I never cease to be amazed by the sunlight. In this photo it’s like there is more sun than the sky can handle! It’s bursting out and radiating everywhere.

Generally it’s not a good idea to take a photo directly towards the Sun but in this case I didn’t want to capture just the colours in the clouds. I wanted to include the source, the Sun itself, to show these radiant, red beams as a part of an overwhelmingly abundant diffusion of energy and power.

The Sun provides ALL the energy needed for Life on Earth. In fact we living creatures only capture and use a tiny fraction of the energy made available to us.

I think this is something we often forget. We live in an abundant universe. We live in an abundant planet. But we don’t live that way. Instead we live with scarcity. The dominant economic and political system is based on consumption. It rewards those who grab the most for themselves and ignores waste and pollution. It’s literally killing the planet.

But wait, if we live in abundant universe what’s wrong with consuming more and more? Well there’s a difference between abundance and infinity. We live on a finite planet.

Nature doesn’t destroy and doesn’t produce waste. It transforms. Ecosystems achieve dynamic balance amongst a diverse host of living creatures, each one thriving and benefiting from the health of the whole.

There is enough energy flooding the Earth to allow Life to flourish. We could shelter, feed and sustain everyone on the planet. We could learn to live according to the principles of Nature and develop the tools and technologies which allow us to thrive without waste and without destroying the very planet we depend on.

There is an abundance of love if we want to manifest it. There is an abundance of intelligence and creativity if we want to nurture it. There is an abundance of passion and will if we choose to release it.

Think what life could be like if we drew on those sources, those powers. Think how we might all thrive if we channeled that into caring for the Earth and Life.

I came across a piece by the author Ben Okri the other day. It was in Resurgence magazine. He wrote

In the past we have used fear. We have thrown at people the distressing facts, the numbers, the temperatures, the loss of species.
Fear doesn’t work. Guilt doesn’t work.
So I thought that maybe love might work. With fear we act hastily, unsteadily. With love we act wisely, comprehensively.

I think love is the highest economy of life. It is the most efficient force for civilisation.

Nothing else can save our world but love. For love is the last power that stands between us and extinction. When we act with love, we act with all the powers in the human spirit. No other quality comes close to bringing out the genius of the human. Toughness will fail, and will exhaust itself in the end. Only love is cosmic. Only love is endless.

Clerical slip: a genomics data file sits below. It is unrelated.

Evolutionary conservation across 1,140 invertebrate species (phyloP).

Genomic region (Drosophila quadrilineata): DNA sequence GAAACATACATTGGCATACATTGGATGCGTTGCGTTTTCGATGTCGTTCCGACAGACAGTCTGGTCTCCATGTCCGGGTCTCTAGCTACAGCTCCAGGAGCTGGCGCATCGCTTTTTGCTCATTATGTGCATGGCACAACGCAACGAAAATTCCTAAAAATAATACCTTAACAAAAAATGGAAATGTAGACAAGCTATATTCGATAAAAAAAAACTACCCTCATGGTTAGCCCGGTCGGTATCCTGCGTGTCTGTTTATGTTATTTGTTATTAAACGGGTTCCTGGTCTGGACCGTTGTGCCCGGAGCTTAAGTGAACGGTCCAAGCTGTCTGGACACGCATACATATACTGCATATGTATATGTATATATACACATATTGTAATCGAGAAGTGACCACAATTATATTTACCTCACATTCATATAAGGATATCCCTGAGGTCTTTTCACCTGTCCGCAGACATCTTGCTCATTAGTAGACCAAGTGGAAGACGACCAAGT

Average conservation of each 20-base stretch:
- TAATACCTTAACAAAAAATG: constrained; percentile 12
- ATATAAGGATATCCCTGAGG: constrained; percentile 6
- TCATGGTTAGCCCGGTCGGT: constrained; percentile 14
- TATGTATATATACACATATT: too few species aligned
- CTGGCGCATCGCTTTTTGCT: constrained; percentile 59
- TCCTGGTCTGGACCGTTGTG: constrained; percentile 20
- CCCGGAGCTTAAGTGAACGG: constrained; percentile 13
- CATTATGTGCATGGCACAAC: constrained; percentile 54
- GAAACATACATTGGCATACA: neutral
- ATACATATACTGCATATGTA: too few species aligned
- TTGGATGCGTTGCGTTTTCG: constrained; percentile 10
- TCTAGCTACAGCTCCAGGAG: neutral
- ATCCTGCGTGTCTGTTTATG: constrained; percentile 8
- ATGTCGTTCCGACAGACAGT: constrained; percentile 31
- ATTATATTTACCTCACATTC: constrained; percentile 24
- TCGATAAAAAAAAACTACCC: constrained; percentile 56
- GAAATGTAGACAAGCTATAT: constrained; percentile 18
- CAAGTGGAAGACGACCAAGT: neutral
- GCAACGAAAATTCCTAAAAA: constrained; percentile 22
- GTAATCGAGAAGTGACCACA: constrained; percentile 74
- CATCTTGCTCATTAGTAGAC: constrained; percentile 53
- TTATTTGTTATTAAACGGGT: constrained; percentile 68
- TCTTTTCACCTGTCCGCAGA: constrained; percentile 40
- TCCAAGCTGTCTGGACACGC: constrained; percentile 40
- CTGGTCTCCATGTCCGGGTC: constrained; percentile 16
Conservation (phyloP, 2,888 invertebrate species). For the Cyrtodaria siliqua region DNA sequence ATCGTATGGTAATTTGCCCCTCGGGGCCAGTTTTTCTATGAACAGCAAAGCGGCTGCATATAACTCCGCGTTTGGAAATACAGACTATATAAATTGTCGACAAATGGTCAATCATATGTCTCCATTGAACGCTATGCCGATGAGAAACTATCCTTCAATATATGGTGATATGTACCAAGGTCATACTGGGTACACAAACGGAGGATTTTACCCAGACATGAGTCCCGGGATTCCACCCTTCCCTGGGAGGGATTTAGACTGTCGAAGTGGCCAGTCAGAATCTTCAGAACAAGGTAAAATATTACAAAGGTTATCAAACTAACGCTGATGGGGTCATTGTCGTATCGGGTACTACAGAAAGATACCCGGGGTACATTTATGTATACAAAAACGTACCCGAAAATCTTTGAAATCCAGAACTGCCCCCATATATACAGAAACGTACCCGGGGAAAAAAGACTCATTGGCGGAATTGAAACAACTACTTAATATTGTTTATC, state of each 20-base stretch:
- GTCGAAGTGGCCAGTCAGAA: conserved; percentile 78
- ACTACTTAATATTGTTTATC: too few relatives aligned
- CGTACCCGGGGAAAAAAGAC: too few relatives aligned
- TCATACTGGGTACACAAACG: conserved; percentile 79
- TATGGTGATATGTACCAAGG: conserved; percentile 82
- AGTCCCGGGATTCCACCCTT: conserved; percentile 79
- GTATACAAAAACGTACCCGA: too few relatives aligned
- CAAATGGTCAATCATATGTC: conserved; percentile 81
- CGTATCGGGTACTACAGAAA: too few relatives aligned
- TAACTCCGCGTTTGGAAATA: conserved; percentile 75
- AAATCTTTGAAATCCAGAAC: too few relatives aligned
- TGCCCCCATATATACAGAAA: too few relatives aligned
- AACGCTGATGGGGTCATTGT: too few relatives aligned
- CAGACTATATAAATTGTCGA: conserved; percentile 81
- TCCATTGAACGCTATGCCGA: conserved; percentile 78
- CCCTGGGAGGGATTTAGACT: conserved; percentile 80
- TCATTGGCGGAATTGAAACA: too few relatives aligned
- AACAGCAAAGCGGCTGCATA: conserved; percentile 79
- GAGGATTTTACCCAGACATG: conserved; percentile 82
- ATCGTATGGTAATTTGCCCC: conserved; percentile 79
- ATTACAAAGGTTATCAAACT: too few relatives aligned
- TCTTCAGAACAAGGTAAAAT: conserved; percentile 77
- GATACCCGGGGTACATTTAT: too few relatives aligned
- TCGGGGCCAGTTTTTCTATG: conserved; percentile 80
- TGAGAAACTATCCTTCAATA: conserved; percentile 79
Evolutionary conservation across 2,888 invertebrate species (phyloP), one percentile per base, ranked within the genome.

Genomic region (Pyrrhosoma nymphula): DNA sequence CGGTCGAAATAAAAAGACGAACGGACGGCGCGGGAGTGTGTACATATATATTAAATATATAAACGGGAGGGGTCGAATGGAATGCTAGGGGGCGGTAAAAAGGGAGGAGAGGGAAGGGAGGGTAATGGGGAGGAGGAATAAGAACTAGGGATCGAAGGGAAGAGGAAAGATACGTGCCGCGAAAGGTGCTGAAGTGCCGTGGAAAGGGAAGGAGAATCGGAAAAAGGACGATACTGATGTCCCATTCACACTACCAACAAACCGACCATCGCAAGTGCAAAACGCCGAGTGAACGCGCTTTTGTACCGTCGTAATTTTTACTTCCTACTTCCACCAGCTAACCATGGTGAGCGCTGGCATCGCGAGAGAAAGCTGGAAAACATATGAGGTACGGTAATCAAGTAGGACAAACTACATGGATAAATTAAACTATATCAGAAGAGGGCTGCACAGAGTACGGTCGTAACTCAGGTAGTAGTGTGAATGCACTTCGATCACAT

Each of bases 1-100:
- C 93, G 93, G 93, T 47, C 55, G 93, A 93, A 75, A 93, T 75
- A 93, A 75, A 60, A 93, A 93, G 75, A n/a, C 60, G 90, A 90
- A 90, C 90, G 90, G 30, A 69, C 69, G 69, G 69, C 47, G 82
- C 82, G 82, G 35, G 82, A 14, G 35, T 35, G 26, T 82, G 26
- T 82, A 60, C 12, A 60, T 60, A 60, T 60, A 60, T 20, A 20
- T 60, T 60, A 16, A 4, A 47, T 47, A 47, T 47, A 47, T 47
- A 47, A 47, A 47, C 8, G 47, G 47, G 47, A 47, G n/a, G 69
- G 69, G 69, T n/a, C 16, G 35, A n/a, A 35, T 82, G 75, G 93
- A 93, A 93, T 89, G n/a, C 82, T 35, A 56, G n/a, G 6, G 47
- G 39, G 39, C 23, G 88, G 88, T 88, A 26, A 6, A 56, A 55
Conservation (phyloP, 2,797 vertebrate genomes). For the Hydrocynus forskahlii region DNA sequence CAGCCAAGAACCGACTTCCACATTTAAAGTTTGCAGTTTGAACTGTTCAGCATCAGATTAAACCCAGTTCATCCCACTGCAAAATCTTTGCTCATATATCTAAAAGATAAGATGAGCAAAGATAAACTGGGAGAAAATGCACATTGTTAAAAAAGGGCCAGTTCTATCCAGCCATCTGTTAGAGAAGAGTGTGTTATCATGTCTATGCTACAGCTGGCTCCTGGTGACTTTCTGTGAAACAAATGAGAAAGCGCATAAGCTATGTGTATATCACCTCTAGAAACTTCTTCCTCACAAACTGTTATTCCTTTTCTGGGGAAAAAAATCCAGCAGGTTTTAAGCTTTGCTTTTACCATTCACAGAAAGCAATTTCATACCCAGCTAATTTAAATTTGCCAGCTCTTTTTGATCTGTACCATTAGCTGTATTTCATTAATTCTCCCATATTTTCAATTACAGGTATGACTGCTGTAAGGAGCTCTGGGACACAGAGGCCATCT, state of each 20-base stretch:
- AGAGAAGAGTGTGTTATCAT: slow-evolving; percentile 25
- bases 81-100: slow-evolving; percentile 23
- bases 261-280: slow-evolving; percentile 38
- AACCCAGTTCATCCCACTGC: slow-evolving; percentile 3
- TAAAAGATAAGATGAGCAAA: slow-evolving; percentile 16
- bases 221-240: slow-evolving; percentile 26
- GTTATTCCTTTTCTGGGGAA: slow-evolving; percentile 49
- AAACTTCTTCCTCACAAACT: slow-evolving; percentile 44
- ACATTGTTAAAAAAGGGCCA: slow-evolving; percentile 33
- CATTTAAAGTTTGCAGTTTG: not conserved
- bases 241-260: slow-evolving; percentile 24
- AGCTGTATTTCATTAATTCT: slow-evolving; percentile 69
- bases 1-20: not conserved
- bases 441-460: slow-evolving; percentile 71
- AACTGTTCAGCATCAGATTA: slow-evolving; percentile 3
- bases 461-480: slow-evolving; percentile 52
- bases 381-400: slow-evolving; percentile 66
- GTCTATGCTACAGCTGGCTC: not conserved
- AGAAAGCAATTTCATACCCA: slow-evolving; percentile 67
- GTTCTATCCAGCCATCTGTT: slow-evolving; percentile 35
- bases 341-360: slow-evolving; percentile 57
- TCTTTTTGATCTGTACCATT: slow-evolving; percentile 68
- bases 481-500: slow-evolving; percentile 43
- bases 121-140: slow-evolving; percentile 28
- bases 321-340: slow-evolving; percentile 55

Always wonderful

At this time of year, at this time of day, I’ll step outside to close the pale blue wooden shutters on the windows of my south facing Charentaise house and I’ll look up at the sky.

Just after the sun has sunk below the horizon the darkening sky glows pale pinks, oranges and tobacco at the edges, and just above the old wall, to the side of the spreading mulberry tree, I see a crescent moon and Venus shining brightly.

I pause. I gaze. I breathe. I delight. I wonder.

Thank you.

Thank you for this universe, for this Earth, for this Life. All always filled with wonder.

As tall as the house

We planted some sunflower seeds earlier this year. Most of them have grown taller than me but one in particular has grown as tall as the house….up to the eaves of the roof. I don’t think I’ve ever seen one so tall. Look at its seed head. It’s huge. I don’t really capture just how immense it is in this photo. I’ve honestly never seen such a big sunflower.

Why did this one grow so much taller than the others?

I don’t know but there are a small group of the tallest ones growing where I used to have a compost bin so I’m guessing that the rich soil has a lot to do with it.

That reminds me of something we often forget and it’s something every gardener knows. If you want health, you need to attend to the soil….or the environment.

The circumstances of our lives are crucial in affecting our lives, our wellbeing and our health. If we want healthy populations we need to supply the right environments…..in terms of housing, food, water, care and respect. Without that humans don’t grow so well.

But there’s more because only one of the sunflowers in this part of the garden has grown this tall. Is that down to genes? To inheritance? Or to micro differences in that patch of the garden? Or to how the plants experienced the weather this year?

I don’t know but it reminds we that we are all different, we are all unique, and that diversity is the natural condition of the world.

Still, we don’t achieve our full capabilities, don’t express our full uniqueness and potential without good “soil”, without nurture and care.

A crossing

Back home to France.